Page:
iPhone 15 Camera Getting “Boosted Dynamic Range”

The iPhone 15 camera will get improved dynamic range, according to Sony

Most users probably aren’t aware of this but Apple and Sony have been partners for over a decade. Apple designs the iPhone from the ground up but it relies on partners like Sony to build things like its camera sensors.

Cook was recently hosted by Sony at its highly secretive Kumamoto R&D facility in Japan. During his tour of the building, Cook posted some pictures to Twitter (see below) and waxed lyrical about Apple and Sony’s endearing partnership.

Tim Cook In JapanPin

This is good news for Sony and its investors; Cook talking positively about Apple and Sony’s partnership means it will most likely remain in place for years to come, earning Sony billions in revenue as a result.

So what does Sony have planned for the iPhone 15’s camera? Quite a bit as it goes – and it is all related to dynamic range.

New iPhone 15 Camera Sensor Detailed

Reports suggest that the iPhone 15 camera may benefit from an exciting new sensor technology which is set to significantly boost dynamic range on Apple’s iPhone 15.

The new sensor technology, developed by Sony, roughly doubles the saturation signal level in each pixel to produce higher dynamic range than current iPhone cameras are able to offer.

And this is important for a range of reasons. The most obvious, of course, is that it will improve image quality in both light and dark settings, revealing more detail and helping users to create more natural looking shots on their iPhones.

And this improved dynamic range is achieved by a new semiconductor architecture which places photodiodes and transistors in separate substrate layers, notes 9to5Mac, allowing the sensor to add more photodiodes to the dedicated layer.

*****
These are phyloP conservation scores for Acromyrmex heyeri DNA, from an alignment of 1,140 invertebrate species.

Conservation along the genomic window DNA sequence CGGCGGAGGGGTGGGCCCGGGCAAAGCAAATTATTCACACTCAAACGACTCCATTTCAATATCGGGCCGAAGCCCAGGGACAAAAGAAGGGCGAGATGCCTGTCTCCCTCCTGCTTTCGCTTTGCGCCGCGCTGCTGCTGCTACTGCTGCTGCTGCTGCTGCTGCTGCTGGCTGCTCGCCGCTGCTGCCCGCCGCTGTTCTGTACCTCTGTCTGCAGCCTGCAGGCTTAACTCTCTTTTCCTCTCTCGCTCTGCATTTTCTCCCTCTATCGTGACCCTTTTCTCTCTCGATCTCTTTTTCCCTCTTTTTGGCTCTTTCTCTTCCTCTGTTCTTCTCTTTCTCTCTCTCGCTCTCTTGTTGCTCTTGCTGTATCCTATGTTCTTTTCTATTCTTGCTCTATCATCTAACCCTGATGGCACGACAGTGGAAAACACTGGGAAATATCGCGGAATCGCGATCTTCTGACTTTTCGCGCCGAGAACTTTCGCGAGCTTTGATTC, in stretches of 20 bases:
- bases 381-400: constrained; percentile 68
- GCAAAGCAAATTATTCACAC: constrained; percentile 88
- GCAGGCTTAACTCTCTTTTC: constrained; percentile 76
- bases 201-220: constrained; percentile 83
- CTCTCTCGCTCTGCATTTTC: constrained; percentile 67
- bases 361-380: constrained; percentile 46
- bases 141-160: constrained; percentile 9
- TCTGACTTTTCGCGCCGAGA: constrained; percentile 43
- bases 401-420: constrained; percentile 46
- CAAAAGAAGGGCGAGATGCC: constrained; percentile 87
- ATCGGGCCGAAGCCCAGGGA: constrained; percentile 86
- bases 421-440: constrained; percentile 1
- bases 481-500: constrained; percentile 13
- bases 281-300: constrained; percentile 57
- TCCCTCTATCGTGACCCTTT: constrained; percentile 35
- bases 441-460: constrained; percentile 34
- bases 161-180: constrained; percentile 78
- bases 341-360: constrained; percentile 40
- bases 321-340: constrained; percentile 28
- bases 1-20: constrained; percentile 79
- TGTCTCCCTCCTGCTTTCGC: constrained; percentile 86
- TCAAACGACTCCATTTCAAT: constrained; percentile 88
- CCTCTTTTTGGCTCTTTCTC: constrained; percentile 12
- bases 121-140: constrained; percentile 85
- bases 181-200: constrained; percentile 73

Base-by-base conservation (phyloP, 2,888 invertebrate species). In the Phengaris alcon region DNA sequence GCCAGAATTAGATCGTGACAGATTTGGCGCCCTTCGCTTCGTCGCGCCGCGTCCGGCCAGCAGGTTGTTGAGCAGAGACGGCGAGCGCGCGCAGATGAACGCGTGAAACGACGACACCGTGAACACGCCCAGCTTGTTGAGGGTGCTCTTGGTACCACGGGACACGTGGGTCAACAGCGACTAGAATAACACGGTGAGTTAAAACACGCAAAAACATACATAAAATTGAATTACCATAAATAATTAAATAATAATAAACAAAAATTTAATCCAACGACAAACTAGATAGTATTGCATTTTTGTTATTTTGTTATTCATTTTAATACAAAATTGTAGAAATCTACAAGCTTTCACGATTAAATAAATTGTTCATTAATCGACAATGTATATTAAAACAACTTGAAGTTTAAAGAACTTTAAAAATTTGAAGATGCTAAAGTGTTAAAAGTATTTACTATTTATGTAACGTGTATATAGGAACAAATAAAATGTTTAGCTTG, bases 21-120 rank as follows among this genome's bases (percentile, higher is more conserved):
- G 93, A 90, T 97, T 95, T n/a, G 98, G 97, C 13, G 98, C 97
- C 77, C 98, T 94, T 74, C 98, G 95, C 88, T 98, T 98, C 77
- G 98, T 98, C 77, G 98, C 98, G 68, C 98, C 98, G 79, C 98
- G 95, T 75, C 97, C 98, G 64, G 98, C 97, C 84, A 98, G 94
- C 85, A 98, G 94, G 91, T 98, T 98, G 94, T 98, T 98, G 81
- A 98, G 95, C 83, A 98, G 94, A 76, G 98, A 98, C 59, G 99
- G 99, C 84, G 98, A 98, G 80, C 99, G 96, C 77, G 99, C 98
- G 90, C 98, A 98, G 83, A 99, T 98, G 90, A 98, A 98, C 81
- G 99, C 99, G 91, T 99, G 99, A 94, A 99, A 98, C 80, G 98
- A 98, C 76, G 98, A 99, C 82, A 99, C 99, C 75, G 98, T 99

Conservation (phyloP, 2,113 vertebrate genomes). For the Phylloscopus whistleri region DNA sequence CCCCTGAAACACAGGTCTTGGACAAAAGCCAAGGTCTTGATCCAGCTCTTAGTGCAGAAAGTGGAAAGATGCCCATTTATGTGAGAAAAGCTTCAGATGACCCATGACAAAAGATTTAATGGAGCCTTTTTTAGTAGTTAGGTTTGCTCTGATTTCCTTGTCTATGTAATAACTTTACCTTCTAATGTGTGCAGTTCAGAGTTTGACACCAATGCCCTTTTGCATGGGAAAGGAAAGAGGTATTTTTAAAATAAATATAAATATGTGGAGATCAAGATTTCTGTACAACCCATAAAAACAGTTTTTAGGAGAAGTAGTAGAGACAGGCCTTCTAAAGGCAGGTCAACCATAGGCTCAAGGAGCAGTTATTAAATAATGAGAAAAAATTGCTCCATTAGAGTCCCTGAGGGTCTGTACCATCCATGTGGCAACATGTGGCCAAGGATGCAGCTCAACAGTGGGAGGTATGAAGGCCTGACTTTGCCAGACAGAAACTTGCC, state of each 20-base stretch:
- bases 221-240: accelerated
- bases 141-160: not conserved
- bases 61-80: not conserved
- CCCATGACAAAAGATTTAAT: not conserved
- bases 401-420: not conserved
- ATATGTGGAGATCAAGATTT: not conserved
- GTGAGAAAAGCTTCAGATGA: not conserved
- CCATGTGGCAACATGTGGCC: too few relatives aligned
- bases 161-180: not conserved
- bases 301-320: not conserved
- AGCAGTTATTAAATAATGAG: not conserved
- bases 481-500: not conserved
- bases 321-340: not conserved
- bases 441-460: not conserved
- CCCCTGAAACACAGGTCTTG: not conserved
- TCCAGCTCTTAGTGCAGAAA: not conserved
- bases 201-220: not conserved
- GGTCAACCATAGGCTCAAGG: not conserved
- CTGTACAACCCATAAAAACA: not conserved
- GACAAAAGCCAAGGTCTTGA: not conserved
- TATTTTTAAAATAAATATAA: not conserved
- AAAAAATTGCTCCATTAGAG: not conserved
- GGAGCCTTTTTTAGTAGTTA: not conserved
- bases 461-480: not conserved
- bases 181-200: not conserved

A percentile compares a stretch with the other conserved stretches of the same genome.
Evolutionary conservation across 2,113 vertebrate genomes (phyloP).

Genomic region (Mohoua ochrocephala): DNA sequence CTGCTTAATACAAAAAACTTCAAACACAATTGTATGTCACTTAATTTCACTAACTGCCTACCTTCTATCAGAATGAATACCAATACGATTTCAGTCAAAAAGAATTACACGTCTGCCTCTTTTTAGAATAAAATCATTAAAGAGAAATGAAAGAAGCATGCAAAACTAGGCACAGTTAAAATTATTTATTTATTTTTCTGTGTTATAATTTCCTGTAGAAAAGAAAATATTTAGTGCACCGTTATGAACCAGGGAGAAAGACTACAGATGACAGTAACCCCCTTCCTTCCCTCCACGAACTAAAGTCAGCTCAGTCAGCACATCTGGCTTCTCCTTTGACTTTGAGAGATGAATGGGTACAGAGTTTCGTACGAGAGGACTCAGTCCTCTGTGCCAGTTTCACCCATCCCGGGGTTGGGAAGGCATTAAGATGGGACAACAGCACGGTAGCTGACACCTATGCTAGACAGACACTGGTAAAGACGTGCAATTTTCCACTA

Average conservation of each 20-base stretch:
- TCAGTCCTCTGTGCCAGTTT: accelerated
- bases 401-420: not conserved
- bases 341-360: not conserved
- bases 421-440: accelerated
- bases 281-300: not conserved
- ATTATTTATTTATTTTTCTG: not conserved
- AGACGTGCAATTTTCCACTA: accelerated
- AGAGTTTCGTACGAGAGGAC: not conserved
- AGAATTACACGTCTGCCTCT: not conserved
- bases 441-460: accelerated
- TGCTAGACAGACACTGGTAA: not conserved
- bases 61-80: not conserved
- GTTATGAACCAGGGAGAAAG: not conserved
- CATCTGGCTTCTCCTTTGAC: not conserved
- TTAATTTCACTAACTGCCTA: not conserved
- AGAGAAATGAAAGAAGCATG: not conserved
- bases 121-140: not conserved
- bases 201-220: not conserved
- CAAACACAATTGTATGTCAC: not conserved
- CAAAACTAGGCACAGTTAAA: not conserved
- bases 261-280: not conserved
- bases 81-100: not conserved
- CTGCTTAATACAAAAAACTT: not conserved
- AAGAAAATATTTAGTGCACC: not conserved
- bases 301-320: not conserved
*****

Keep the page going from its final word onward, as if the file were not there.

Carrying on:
Why Dynamic Range Matters

iphone 15 camera dynamic rangePin

The iPhone 15’s improved dynamic range will come in handy when shooting into the light like when you’re photographing a person with a sunset behind them. In shots like these, there is simply too much dynamic range and contrast in play.

You can still take the picture, of course, but the shot won’t look great – it will lack detail and either the sun or the subject will be obscured, again, due to the camera’s lack of dynamic range (or, put another way, its inability to process different types of light simultaneously).

With limited dynamic range, the subject’s face will look too dark and colourful sunsets appear washed out – neither are things that you want.

With improved dynamic range, you’ll get better-looking color production (meaning more detail) in both the sunset and the subject’s face, helping to create a more balanced and infinitely better-looking shot.

The only question now is whether this new feature will be available on all iPhone 15 models or just Apple’s iPhone 15 Pro and Pro Max.

Richard Goodwin

Richard Goodwin is a leading UK technology journalist with a focus on consumer tech trends and data security. Renowned for his insightful analysis, Richard has contributed to Sky News, BBC Radio 4, BBC Radio 2, and CNBC, making complex tech issues accessible to a broad audience.

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